*January 13, 2006 - *Hasselblad has announced the H2D-39, a medium-format camera with a 36.7 x 49.0 mm 39-megapixel sensor. The H2D-39 is the latest in Hasselblad's H-series, that company's medium-format film and digital offering. The H2D-39 accepts lenses from 35mm to 300mm, and is targeted at high-end commercial photography.
At $29,995, it's not a camera for everyone. Asked about its market, Jack Showalter, president of Hasselblad USA, said that among very high-end pro's, "there's a group that really needs the highest resolution they can get... and another group that wants the very best and most cutting-edge equipment they can get."
The H2D-39 is not the first 39-megapixel imaging device for sale, but matches the Phase 1 P45, which was released last year. The H2D-39's RAW file hits about 78 megabytes uncompressed, but Hasselblad offers a lossless compression routine that takes the file size down to about 50 MB. The company says that about 1500 shots will fit on an 80 GB hard disk. The H2D-39 can write to Compact Flash cards, a Firewire 800 drive, or to a computer in tethered mode.
The H2D-39 offers Hasselblad's own HB RGB color profile, and a new 3FR RAW file format. The camera includes Hasselblad's Flexcolor software, and a utility to convert from 3FR to Adobe DNG, the "open" RAW format. Showalter says there will be no data loss in the conversion. Noting that Hasselblad has cooperative relationships with both Apple and Adobe, Showalter expects that both Apple's Aperture software and Adobe's Lightroom will support 3FR.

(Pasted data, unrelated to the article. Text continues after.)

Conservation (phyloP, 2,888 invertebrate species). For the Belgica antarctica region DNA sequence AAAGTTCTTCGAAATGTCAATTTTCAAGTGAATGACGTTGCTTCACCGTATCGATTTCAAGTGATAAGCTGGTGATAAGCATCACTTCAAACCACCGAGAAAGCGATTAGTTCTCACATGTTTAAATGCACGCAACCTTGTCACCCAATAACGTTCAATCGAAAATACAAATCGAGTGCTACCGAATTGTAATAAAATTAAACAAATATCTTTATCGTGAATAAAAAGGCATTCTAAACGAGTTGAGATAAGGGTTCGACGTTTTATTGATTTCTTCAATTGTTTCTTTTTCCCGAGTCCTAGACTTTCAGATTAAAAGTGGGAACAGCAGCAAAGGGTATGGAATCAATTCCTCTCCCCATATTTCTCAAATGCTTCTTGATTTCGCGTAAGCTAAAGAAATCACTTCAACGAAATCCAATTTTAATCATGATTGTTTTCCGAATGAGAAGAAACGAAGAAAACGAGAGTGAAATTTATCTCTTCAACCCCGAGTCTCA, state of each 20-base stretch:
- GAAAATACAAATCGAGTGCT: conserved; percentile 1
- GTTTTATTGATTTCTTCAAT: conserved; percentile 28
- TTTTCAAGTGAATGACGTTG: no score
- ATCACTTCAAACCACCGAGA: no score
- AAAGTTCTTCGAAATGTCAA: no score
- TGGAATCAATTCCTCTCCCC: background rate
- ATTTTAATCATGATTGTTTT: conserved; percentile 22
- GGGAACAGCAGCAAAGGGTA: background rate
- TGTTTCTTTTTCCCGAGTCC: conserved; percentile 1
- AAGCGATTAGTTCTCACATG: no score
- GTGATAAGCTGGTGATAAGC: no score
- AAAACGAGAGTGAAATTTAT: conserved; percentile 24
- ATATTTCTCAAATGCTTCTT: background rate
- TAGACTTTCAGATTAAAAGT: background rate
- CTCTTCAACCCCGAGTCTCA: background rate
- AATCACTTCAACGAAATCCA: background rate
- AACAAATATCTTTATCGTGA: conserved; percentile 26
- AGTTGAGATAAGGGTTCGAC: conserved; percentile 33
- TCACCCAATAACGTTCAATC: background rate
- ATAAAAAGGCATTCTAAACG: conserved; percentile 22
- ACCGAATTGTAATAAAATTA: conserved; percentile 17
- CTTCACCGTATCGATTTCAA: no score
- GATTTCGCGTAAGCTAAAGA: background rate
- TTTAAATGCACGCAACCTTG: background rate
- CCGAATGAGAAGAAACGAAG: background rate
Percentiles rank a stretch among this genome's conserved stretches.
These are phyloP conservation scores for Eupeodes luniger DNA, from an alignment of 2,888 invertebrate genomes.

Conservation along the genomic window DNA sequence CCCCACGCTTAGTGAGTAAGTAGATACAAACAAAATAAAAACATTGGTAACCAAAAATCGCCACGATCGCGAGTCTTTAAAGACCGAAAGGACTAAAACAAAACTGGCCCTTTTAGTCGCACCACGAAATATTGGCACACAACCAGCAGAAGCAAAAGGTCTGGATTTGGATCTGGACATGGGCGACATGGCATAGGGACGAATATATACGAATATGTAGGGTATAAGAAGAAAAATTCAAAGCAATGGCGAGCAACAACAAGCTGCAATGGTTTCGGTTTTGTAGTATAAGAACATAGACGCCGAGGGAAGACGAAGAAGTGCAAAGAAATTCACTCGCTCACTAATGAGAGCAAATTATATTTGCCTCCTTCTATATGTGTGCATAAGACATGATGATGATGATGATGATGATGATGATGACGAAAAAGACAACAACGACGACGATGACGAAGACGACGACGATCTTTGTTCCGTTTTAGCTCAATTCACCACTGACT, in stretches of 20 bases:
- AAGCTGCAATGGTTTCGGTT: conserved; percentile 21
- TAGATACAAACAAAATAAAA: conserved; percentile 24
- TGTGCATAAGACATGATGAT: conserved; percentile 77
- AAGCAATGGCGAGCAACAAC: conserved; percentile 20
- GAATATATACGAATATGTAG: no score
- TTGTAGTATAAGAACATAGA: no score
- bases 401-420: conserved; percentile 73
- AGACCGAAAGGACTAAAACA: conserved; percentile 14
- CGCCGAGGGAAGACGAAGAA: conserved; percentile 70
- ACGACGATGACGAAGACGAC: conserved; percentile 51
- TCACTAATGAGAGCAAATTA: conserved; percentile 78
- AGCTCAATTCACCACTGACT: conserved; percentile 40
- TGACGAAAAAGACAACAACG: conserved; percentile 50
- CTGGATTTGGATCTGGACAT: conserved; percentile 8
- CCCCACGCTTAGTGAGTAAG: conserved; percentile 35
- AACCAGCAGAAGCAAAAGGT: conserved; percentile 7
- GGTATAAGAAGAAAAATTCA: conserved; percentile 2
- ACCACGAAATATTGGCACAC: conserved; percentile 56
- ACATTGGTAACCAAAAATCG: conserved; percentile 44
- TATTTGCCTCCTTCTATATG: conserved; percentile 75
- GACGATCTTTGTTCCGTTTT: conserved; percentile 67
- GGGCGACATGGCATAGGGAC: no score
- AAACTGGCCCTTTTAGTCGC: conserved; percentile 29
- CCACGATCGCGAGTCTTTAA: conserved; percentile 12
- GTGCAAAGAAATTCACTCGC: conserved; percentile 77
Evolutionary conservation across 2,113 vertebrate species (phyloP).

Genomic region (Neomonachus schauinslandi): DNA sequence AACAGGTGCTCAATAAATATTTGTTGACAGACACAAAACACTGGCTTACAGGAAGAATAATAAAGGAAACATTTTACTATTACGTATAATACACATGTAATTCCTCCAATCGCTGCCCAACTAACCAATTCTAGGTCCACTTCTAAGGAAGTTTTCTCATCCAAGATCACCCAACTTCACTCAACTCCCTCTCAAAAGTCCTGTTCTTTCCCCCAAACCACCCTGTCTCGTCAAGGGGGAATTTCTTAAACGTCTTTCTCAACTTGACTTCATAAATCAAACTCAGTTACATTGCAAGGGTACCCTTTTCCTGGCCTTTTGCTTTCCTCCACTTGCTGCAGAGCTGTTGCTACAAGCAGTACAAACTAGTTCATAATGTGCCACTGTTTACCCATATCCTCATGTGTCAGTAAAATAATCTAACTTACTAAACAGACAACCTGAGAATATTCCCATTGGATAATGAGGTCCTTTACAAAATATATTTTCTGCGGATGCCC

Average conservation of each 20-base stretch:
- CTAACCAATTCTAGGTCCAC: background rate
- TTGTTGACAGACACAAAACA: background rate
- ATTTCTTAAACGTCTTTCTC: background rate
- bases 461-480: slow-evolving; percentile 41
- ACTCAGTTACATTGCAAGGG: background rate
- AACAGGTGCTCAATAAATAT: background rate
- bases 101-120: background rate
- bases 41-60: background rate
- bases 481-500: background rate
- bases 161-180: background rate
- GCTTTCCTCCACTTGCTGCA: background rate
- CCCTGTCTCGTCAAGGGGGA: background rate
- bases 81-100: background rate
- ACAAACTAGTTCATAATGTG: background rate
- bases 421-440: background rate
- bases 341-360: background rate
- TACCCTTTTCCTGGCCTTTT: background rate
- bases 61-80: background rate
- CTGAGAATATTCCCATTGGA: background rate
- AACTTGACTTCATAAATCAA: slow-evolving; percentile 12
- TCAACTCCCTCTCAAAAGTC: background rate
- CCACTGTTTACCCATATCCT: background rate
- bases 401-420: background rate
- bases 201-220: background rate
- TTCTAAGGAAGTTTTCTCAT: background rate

Other advances in the H2D-39 include "Digital APO Correction," an in-camera routine to correct for color aberration, and "Instant Approval Architecture," which alerts the photographer to issues with images as they are recorded. IAA monitors exposure, focus and other parameters, and records a rating in metadata and the file name, as a tool for image management.
The 22-megapixel H2D will continue to be available for several thousand dollars less than the H2D-39.